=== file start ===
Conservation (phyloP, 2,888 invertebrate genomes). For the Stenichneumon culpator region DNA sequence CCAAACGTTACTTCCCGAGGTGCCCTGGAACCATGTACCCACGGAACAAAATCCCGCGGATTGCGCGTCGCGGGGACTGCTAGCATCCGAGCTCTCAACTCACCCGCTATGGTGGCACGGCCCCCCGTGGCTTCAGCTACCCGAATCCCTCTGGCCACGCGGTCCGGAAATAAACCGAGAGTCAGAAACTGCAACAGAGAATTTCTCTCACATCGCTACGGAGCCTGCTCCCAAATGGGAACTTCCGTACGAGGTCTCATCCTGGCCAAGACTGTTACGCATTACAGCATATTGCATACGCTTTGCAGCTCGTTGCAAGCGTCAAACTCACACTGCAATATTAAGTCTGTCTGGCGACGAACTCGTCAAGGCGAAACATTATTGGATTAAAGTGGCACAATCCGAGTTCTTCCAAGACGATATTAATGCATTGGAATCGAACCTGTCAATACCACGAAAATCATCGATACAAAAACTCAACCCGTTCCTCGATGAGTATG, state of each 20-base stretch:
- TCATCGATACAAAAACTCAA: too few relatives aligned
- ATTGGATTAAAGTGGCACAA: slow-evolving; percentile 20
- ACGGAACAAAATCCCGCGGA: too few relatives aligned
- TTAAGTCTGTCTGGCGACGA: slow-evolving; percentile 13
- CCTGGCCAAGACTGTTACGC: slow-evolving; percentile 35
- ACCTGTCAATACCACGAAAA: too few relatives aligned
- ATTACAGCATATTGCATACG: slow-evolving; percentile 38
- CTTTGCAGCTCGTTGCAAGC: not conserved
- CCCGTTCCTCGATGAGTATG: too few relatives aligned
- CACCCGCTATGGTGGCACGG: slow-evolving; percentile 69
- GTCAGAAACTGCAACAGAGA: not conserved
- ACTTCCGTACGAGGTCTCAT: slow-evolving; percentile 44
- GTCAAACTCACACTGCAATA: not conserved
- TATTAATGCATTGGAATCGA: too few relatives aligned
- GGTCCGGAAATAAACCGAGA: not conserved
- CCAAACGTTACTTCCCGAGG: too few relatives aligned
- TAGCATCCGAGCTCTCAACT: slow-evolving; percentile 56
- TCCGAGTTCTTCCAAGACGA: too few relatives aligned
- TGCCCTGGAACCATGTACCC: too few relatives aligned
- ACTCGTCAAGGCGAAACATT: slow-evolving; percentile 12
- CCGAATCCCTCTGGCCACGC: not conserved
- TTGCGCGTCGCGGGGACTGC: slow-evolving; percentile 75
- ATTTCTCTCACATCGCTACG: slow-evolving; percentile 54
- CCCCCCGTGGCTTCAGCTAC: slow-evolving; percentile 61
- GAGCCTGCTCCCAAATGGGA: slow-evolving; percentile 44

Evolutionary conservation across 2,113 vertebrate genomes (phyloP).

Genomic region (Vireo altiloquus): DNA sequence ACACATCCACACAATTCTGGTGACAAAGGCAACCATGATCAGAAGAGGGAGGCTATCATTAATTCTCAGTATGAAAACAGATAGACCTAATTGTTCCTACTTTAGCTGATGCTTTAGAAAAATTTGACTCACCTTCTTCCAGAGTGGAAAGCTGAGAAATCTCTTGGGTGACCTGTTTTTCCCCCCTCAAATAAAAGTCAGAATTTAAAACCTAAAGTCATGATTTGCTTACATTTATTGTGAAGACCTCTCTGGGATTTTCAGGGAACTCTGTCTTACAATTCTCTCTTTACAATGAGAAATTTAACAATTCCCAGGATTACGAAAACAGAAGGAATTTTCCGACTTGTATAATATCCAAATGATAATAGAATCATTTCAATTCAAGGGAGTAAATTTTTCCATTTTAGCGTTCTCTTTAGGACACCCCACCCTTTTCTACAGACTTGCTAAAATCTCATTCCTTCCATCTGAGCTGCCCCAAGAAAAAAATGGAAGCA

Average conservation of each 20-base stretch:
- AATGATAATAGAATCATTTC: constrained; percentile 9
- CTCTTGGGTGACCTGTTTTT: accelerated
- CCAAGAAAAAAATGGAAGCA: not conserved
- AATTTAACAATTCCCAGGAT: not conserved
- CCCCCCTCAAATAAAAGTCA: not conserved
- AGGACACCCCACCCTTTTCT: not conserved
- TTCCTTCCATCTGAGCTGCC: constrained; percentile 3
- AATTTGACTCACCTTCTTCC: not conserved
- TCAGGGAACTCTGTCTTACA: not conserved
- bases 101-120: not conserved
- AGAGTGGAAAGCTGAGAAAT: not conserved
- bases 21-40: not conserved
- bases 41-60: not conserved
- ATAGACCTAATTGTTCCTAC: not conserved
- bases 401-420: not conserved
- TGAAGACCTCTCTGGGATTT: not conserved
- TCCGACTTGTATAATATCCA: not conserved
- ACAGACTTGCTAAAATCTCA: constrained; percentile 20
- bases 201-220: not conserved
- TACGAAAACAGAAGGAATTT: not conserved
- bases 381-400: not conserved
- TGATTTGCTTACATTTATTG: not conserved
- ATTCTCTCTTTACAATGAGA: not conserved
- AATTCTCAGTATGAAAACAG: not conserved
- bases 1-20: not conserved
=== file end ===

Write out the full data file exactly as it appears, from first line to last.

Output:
Conservation (phyloP, 2,888 invertebrate genomes). For the Stenichneumon culpator region DNA sequence CCAAACGTTACTTCCCGAGGTGCCCTGGAACCATGTACCCACGGAACAAAATCCCGCGGATTGCGCGTCGCGGGGACTGCTAGCATCCGAGCTCTCAACTCACCCGCTATGGTGGCACGGCCCCCCGTGGCTTCAGCTACCCGAATCCCTCTGGCCACGCGGTCCGGAAATAAACCGAGAGTCAGAAACTGCAACAGAGAATTTCTCTCACATCGCTACGGAGCCTGCTCCCAAATGGGAACTTCCGTACGAGGTCTCATCCTGGCCAAGACTGTTACGCATTACAGCATATTGCATACGCTTTGCAGCTCGTTGCAAGCGTCAAACTCACACTGCAATATTAAGTCTGTCTGGCGACGAACTCGTCAAGGCGAAACATTATTGGATTAAAGTGGCACAATCCGAGTTCTTCCAAGACGATATTAATGCATTGGAATCGAACCTGTCAATACCACGAAAATCATCGATACAAAAACTCAACCCGTTCCTCGATGAGTATG, state of each 20-base stretch:
- TCATCGATACAAAAACTCAA: too few relatives aligned
- ATTGGATTAAAGTGGCACAA: slow-evolving; percentile 20
- ACGGAACAAAATCCCGCGGA: too few relatives aligned
- TTAAGTCTGTCTGGCGACGA: slow-evolving; percentile 13
- CCTGGCCAAGACTGTTACGC: slow-evolving; percentile 35
- ACCTGTCAATACCACGAAAA: too few relatives aligned
- ATTACAGCATATTGCATACG: slow-evolving; percentile 38
- CTTTGCAGCTCGTTGCAAGC: not conserved
- CCCGTTCCTCGATGAGTATG: too few relatives aligned
- CACCCGCTATGGTGGCACGG: slow-evolving; percentile 69
- GTCAGAAACTGCAACAGAGA: not conserved
- ACTTCCGTACGAGGTCTCAT: slow-evolving; percentile 44
- GTCAAACTCACACTGCAATA: not conserved
- TATTAATGCATTGGAATCGA: too few relatives aligned
- GGTCCGGAAATAAACCGAGA: not conserved
- CCAAACGTTACTTCCCGAGG: too few relatives aligned
- TAGCATCCGAGCTCTCAACT: slow-evolving; percentile 56
- TCCGAGTTCTTCCAAGACGA: too few relatives aligned
- TGCCCTGGAACCATGTACCC: too few relatives aligned
- ACTCGTCAAGGCGAAACATT: slow-evolving; percentile 12
- CCGAATCCCTCTGGCCACGC: not conserved
- TTGCGCGTCGCGGGGACTGC: slow-evolving; percentile 75
- ATTTCTCTCACATCGCTACG: slow-evolving; percentile 54
- CCCCCCGTGGCTTCAGCTAC: slow-evolving; percentile 61
- GAGCCTGCTCCCAAATGGGA: slow-evolving; percentile 44

Evolutionary conservation across 2,113 vertebrate genomes (phyloP).

Genomic region (Vireo altiloquus): DNA sequence ACACATCCACACAATTCTGGTGACAAAGGCAACCATGATCAGAAGAGGGAGGCTATCATTAATTCTCAGTATGAAAACAGATAGACCTAATTGTTCCTACTTTAGCTGATGCTTTAGAAAAATTTGACTCACCTTCTTCCAGAGTGGAAAGCTGAGAAATCTCTTGGGTGACCTGTTTTTCCCCCCTCAAATAAAAGTCAGAATTTAAAACCTAAAGTCATGATTTGCTTACATTTATTGTGAAGACCTCTCTGGGATTTTCAGGGAACTCTGTCTTACAATTCTCTCTTTACAATGAGAAATTTAACAATTCCCAGGATTACGAAAACAGAAGGAATTTTCCGACTTGTATAATATCCAAATGATAATAGAATCATTTCAATTCAAGGGAGTAAATTTTTCCATTTTAGCGTTCTCTTTAGGACACCCCACCCTTTTCTACAGACTTGCTAAAATCTCATTCCTTCCATCTGAGCTGCCCCAAGAAAAAAATGGAAGCA

Average conservation of each 20-base stretch:
- AATGATAATAGAATCATTTC: constrained; percentile 9
- CTCTTGGGTGACCTGTTTTT: accelerated
- CCAAGAAAAAAATGGAAGCA: not conserved
- AATTTAACAATTCCCAGGAT: not conserved
- CCCCCCTCAAATAAAAGTCA: not conserved
- AGGACACCCCACCCTTTTCT: not conserved
- TTCCTTCCATCTGAGCTGCC: constrained; percentile 3
- AATTTGACTCACCTTCTTCC: not conserved
- TCAGGGAACTCTGTCTTACA: not conserved
- bases 101-120: not conserved
- AGAGTGGAAAGCTGAGAAAT: not conserved
- bases 21-40: not conserved
- bases 41-60: not conserved
- ATAGACCTAATTGTTCCTAC: not conserved
- bases 401-420: not conserved
- TGAAGACCTCTCTGGGATTT: not conserved
- TCCGACTTGTATAATATCCA: not conserved
- ACAGACTTGCTAAAATCTCA: constrained; percentile 20
- bases 201-220: not conserved
- TACGAAAACAGAAGGAATTT: not conserved
- bases 381-400: not conserved
- TGATTTGCTTACATTTATTG: not conserved
- ATTCTCTCTTTACAATGAGA: not conserved
- AATTCTCAGTATGAAAACAG: not conserved
- bases 1-20: not conserved